Viaje al Universo is Back in the Classrooms
Gemini/NOIRLab flagship STEM event in Chile returns with a hybrid version for students
11 November 2022
With the lifting of Covid-19 restrictions earlier this year, the Gemini/NOIRLab flagship STEM education program in Chile, Viaje al Universo, returns to classrooms 14–18 November 2022 as a hybrid event featuring three face-to-face and two virtual sessions.
Over the course of five days, representatives from NOIRLab and AURA in Chile will visit the German School, the Gabriela Mistral High School, and the Altovalsol Intercultural School to conduct various fun and engaging learning activities with students. These activities will share the exciting discoveries made by the telescopes that NOIRLab and AURA operate on Cerro Tololo and Cerro Pachón in Chile, Kitt Peak in Arizona, and Maunakea in Hawai‘i.
This year, Viaje al Universo will be led by scientists who work at the Cerro Tololo Inter-American Observatory, International Gemini Observatory, and SOAR as well as the under-construction Vera C. Rubin Observatory. The program will also collaborate with scientists from the Department of Astronomy of the Universidad de La Serena, the Department of Astronomy of the Universidad Central, the University Antonio Nariño,Colombia, and also with specialists from the Las Campanas Observatory, which is owned and operated by the Carnegie Institution for Science.
The activities include face-to-face workshops about constellations, how to build a homemade spectroscope, and workshops about the Solar System and its features. One of the newest activities is a workshop about satellites, in which children can build a satellite model using candies and cookies. In addition, students will be able to understand the importance of light — the entire electromagnetic spectrum — in astronomy. They also will use special filters to discover secret messages in images that they paint themselves.
For those who would like to participate in Viaje al Universo, but are not from the participating schools, these activities will be available virtually starting at 10 a.m. (CLST) on Thursday, 17 November and going until Friday, 18 November via NOIRLab’s Youtube or Facebook Live channels.
As a traditional highlight each year, students will be able to participate in a career panel on astronomy to learn about the career opportunities and jobs that keep the observatories in Chile running. This panel is a remarkable opportunity to meet first-hand the people who make it possible to operate these huge telescopes and find out how to be part of the team at an astronomical observatory.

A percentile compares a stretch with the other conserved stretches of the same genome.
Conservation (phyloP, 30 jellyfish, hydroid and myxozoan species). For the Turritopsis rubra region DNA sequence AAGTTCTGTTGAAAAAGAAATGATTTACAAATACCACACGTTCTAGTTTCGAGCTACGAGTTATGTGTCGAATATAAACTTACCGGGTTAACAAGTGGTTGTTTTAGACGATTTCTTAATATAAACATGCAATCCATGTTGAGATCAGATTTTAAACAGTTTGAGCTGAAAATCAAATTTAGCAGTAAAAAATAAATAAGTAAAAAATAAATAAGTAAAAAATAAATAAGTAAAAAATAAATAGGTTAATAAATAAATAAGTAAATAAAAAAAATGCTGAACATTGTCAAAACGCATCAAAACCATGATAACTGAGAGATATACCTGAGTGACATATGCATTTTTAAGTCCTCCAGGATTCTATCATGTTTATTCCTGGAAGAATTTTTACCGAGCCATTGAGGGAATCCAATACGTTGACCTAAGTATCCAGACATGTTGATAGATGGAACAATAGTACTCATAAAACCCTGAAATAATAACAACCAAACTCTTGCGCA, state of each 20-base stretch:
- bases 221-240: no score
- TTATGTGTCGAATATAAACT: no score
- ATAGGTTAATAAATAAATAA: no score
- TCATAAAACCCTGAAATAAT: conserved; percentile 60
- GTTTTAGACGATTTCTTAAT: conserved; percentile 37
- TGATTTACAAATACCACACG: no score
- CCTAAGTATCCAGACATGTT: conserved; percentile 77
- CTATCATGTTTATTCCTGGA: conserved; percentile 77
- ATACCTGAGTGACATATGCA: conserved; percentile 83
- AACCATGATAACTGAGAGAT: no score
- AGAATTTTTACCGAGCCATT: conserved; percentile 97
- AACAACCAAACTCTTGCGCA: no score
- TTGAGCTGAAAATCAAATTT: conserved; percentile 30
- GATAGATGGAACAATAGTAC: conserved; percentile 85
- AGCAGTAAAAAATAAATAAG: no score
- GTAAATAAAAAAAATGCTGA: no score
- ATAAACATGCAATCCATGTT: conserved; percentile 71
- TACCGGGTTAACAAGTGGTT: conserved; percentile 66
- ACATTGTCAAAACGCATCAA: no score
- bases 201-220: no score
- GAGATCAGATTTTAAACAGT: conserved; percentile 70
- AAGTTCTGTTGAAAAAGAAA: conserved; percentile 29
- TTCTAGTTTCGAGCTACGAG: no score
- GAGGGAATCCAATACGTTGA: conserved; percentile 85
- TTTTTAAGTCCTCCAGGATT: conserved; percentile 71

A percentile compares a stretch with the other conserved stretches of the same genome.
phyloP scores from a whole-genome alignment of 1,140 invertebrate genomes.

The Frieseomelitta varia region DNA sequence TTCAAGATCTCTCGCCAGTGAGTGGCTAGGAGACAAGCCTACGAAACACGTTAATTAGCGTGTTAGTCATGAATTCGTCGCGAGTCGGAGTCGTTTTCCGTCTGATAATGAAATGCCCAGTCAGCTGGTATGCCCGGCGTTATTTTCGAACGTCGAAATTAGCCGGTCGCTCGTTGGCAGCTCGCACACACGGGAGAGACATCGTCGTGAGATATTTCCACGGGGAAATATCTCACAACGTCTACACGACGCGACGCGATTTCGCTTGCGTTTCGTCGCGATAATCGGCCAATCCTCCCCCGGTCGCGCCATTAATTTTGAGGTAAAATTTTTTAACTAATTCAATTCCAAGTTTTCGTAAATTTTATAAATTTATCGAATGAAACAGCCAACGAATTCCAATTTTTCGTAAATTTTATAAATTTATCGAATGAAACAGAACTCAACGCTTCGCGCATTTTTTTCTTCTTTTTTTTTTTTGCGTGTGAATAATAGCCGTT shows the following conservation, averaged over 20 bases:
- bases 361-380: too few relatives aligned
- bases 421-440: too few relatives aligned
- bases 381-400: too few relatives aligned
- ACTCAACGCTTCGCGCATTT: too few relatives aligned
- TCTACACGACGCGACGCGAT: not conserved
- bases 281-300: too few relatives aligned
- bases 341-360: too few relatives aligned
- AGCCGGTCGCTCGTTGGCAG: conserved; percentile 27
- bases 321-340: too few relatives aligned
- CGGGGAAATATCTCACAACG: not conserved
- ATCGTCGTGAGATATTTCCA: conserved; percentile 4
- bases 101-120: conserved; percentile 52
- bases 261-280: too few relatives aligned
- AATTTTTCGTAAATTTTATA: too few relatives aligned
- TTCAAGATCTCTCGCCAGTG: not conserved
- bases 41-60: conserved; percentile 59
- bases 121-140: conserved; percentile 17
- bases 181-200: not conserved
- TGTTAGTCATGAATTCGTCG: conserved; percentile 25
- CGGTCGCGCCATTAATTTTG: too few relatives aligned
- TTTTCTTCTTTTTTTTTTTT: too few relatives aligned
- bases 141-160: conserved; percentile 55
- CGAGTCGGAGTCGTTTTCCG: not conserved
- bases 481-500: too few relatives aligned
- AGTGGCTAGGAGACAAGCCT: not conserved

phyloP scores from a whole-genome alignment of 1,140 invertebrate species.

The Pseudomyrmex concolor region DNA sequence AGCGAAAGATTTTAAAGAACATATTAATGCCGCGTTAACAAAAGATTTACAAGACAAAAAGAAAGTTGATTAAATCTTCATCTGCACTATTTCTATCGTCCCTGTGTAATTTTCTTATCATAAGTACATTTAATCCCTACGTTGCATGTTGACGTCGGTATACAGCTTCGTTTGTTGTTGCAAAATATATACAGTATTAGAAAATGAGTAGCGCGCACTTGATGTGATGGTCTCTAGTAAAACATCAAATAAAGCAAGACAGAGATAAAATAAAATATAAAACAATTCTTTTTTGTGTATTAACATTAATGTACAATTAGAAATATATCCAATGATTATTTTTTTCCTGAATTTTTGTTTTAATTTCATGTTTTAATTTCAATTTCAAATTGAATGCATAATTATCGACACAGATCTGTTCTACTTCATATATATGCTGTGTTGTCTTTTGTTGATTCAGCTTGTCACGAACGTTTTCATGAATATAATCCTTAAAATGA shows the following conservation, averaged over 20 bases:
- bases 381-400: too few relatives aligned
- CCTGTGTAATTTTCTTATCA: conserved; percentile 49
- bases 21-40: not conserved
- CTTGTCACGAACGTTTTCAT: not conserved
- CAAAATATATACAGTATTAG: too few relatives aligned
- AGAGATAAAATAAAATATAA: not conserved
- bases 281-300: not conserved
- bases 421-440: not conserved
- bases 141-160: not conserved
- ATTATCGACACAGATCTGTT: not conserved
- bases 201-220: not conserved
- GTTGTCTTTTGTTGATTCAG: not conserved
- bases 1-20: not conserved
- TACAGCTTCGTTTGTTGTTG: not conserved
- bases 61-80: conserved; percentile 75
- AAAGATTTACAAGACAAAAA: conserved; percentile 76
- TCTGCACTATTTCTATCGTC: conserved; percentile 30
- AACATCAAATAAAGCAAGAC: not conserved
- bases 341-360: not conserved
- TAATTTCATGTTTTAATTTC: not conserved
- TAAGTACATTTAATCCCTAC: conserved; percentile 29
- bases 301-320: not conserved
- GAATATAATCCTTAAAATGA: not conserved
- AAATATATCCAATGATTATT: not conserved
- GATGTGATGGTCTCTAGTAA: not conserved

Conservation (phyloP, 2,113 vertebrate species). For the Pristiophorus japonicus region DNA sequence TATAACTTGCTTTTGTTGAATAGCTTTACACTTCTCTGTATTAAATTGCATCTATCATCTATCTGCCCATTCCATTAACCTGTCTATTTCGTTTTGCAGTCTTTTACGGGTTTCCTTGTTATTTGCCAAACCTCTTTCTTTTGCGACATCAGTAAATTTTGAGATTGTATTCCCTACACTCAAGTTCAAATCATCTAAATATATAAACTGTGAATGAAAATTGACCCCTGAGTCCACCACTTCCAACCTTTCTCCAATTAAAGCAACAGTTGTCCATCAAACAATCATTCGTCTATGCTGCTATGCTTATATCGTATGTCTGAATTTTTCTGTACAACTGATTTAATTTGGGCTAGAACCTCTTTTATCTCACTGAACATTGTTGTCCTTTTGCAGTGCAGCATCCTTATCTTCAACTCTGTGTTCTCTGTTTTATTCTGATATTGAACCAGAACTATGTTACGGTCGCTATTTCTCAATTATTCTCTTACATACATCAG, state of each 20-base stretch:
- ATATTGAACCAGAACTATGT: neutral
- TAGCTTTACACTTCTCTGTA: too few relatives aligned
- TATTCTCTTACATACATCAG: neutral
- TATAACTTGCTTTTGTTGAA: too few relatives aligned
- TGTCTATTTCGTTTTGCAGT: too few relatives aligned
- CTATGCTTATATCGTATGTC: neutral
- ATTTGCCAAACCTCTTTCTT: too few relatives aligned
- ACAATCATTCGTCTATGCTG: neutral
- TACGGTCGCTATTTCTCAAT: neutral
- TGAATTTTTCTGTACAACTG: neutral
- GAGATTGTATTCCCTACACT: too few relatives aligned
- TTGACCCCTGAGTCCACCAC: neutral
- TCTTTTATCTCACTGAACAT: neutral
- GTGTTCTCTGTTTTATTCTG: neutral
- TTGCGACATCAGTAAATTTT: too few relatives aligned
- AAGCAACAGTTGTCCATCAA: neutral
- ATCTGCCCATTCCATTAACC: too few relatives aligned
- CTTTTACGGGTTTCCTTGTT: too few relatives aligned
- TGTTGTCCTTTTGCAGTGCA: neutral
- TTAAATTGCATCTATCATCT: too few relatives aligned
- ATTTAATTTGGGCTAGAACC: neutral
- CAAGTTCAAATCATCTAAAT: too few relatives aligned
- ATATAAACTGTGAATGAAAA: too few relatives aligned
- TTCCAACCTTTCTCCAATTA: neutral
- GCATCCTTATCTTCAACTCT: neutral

To learn more about the program and list of activities, you can check the event program on our website and start this wonderful Journey to the Universe.
NSF’s NOIRLab(National Optical-Infrared Astronomy Research Laboratory), the US center for ground-based optical-infrared astronomy, operates the International Gemini Observatory(a facility of NSF, NRC–Canada, ANID–Chile, MCTIC–Brazil, MINCyT–Argentina, and KASI–Republic of Korea), Kitt Peak National Observatory (KPNO), Cerro Tololo Inter-American Observatory (CTIO), the Community Science and Data Center (CSDC), and Vera C. Rubin Observatory(operated in cooperation with the Department of Energy’s SLACNational Accelerator Laboratory). It is managed by the Association of Universities for Research in Astronomy (AURA) under a cooperative agreement with NSF and is headquartered in Tucson, Arizona. The astronomical community is honored to have the opportunity to conduct astronomical research on Iolkam Du’ag (Kitt Peak) in Arizona, on Maunakea in Hawai‘i, and on Cerro Tololo and Cerro Pachón in Chile. We recognize and acknowledge the very significant cultural role and reverence that these sites have to the Tohono O'odham Nation, to the Native Hawaiian community, and to the local communities in Chile, respectively.
Outreach Manager Chile
T: +56 51205 671